That Cytisus has as many other Leguminosae (f. i. Lupinus) short and long stamens, the anthers of which are unequal, in the same flower, you will be aware. As regards the size of the pollen I could find no difference in the two sets of anthers9

[Enclosure]

Rhamnus cathartica L.

Fig 1 ♂ h.b.rgm. 7.6.186610

DIAG HERE: DAR 111: B45, right-hand one of two

germen tertiam calicis tubis partem aequans. Pistillum omnino abortivum.

Fig 2 Antherae defloratae! Germen abortivum, tamen styli indoles adest.11

DIAG HERE: DAR 111: B45, left-hand one of two

Frutex ♂ h. b. rgm.

Stigmata haud expansa Pistillum tubum calicis fere aequans12

CD annotations

1.1 been … 1851. 2.5] crossed red crayon
2.5 1851.] Line across page after blue crayon
3.1 As regards] opening square bracket red crayon
3.4 Fig. 1 … one bush. 3.6] double scored ink
3.7 The places … anthers 4.3] crossed pencil; ‘I have specimen of Rhamnus’ added pencil 13
Enclosure: expansa] ‘To left’ pencil 14

Footnotes

The date is established by the date of the enclosure, and by Caspary’s remark that he searched for Rhamnus cathartica on 9 June.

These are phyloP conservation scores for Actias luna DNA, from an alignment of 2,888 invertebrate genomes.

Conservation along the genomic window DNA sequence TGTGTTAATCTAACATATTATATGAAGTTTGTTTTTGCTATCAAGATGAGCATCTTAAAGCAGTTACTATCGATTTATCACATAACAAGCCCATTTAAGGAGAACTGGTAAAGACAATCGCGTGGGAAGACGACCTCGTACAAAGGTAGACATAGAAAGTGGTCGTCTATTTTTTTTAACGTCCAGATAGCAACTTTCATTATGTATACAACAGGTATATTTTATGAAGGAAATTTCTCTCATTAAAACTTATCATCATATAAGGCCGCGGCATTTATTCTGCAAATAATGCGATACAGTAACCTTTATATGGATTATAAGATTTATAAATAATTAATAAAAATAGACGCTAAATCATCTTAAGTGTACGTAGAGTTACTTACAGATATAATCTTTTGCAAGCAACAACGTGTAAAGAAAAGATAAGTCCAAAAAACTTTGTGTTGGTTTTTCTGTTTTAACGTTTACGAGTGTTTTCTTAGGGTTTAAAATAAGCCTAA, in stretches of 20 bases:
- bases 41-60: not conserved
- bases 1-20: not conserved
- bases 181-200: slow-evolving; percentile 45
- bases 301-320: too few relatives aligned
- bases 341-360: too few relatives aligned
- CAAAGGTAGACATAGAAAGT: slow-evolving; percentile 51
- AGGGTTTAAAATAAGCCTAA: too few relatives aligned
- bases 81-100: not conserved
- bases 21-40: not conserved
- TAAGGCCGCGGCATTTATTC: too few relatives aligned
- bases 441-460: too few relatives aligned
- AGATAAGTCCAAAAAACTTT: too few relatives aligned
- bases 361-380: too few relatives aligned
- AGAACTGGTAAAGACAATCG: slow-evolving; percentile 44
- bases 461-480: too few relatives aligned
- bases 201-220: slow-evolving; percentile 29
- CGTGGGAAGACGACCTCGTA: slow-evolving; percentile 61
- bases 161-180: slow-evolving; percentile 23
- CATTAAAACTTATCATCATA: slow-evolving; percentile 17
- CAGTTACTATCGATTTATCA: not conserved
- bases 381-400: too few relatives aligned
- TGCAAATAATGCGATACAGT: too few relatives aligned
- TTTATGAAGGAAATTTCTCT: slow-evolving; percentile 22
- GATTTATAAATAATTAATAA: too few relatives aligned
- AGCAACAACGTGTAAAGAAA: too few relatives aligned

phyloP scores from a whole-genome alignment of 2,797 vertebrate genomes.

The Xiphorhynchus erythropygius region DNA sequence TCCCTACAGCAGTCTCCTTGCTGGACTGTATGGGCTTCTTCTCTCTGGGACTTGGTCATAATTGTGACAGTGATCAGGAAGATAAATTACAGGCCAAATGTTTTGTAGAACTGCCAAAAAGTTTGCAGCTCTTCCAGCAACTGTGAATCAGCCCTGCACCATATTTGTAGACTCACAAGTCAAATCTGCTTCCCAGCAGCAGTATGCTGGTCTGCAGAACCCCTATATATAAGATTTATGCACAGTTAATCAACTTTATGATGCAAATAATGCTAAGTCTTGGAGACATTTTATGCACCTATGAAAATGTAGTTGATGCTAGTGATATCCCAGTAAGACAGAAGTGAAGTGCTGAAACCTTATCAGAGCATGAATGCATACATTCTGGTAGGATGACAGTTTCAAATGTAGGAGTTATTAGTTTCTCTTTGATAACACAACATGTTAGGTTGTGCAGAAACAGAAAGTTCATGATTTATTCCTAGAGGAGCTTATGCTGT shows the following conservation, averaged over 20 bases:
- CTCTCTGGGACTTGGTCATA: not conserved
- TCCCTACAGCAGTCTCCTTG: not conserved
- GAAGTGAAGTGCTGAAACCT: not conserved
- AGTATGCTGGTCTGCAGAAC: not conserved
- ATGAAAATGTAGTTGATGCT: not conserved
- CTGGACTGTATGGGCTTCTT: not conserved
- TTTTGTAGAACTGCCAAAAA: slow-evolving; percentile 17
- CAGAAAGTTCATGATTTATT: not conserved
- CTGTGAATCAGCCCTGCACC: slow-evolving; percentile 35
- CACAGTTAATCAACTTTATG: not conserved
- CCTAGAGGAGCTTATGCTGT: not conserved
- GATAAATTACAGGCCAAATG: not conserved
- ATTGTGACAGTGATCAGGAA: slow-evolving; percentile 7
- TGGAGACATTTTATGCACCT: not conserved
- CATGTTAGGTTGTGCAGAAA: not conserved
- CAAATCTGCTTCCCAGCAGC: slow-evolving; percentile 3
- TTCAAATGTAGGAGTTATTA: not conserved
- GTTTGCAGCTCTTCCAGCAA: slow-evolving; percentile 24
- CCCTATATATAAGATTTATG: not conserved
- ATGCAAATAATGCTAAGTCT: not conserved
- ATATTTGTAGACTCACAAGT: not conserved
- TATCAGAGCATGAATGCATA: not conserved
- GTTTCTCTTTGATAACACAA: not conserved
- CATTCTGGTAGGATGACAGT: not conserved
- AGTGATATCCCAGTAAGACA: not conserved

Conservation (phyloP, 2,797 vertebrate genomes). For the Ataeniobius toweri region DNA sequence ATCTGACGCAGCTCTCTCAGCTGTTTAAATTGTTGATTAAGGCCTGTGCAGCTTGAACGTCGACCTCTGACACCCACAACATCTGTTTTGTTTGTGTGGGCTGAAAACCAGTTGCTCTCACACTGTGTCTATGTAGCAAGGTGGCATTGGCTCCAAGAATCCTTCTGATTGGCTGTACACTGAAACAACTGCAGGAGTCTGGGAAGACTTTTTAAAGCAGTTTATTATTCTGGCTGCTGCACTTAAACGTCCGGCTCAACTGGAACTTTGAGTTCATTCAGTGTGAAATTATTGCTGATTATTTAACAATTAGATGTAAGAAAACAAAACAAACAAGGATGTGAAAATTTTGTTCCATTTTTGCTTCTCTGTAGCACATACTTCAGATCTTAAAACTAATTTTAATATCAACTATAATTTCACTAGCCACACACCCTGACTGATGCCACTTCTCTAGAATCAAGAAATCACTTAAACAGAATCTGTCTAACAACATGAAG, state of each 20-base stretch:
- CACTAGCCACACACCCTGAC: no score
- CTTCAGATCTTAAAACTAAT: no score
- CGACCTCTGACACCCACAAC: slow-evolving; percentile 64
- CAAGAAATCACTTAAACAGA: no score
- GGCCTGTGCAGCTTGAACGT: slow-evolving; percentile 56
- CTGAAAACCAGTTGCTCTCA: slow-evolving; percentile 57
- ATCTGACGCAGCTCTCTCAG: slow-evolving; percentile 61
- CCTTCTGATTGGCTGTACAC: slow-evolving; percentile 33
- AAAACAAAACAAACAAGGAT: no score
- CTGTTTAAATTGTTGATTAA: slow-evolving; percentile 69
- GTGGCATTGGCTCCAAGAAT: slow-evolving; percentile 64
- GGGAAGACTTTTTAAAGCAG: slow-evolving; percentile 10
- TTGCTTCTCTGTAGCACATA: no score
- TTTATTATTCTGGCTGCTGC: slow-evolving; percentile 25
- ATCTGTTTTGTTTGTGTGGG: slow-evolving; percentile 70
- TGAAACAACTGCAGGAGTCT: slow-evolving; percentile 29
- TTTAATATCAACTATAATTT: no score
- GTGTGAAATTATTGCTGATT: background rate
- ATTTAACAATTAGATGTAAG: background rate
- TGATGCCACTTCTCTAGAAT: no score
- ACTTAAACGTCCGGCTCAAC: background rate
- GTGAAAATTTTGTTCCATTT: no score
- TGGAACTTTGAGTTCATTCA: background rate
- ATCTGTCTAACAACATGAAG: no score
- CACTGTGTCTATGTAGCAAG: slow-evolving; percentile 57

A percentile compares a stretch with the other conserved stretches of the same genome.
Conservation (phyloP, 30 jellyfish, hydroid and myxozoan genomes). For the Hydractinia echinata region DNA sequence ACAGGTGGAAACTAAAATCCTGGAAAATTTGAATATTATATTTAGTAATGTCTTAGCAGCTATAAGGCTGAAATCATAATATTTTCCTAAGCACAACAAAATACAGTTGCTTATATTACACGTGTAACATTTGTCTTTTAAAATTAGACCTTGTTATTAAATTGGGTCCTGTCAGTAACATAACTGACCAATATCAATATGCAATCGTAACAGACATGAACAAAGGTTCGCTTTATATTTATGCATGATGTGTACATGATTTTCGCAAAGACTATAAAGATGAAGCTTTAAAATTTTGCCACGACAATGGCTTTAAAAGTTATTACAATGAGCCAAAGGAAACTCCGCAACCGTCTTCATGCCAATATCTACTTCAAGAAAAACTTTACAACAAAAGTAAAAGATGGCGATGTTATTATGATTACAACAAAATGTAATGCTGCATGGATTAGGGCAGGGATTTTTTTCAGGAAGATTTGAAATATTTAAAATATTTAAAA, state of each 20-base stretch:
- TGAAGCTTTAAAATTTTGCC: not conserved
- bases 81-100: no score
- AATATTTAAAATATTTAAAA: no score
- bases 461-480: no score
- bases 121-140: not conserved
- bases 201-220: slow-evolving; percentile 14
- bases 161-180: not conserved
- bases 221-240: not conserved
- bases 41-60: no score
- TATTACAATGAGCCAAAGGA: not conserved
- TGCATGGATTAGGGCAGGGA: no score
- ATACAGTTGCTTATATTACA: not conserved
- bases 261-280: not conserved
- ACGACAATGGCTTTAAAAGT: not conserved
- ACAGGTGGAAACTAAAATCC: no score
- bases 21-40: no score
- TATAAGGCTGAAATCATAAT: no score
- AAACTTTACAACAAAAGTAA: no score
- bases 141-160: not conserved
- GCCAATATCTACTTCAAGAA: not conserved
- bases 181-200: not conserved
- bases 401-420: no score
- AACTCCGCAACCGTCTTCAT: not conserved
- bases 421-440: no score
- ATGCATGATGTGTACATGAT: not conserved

Caspary refers to the probable viability, based on external appearance, of pollen in Cytisus adami (now + Laburnocytisus adami).
Now called Laburnum alpinum.
CD reported Caspary’s findings on the percentage of bad pollen in Cytisus species in Variation 1: 388. CD added that such a high proportion of good pollen in the hybrid C. adami was contrary to what usually occurs in hybrids, including those of the same genus, ‘C. purpureo-elongatus’, and C. alpino-laburnum (called ‘C. Watereri’ by Caspary; now Laburnum x watereri, a hybrid of L. alpinum and L. anagyroides). This fact, together with the irregular shape of the ovules in C. adami, was taken by Caspary as evidence that the species was a graft-hybrid. For CD’s interest in graft-hybrids, see the letter to Thomas Rivers, 27 April [1866] and n. 4. Caspary had visited CD on 27 May 1866 (Emma Darwin’s diary (DAR 242)); CD had forwarded flowers of ‘Cytisus purpureo-elongatus’ to Caspary that he had received from Rivers (see letter to Thomas Rivers, 8 June [1866]).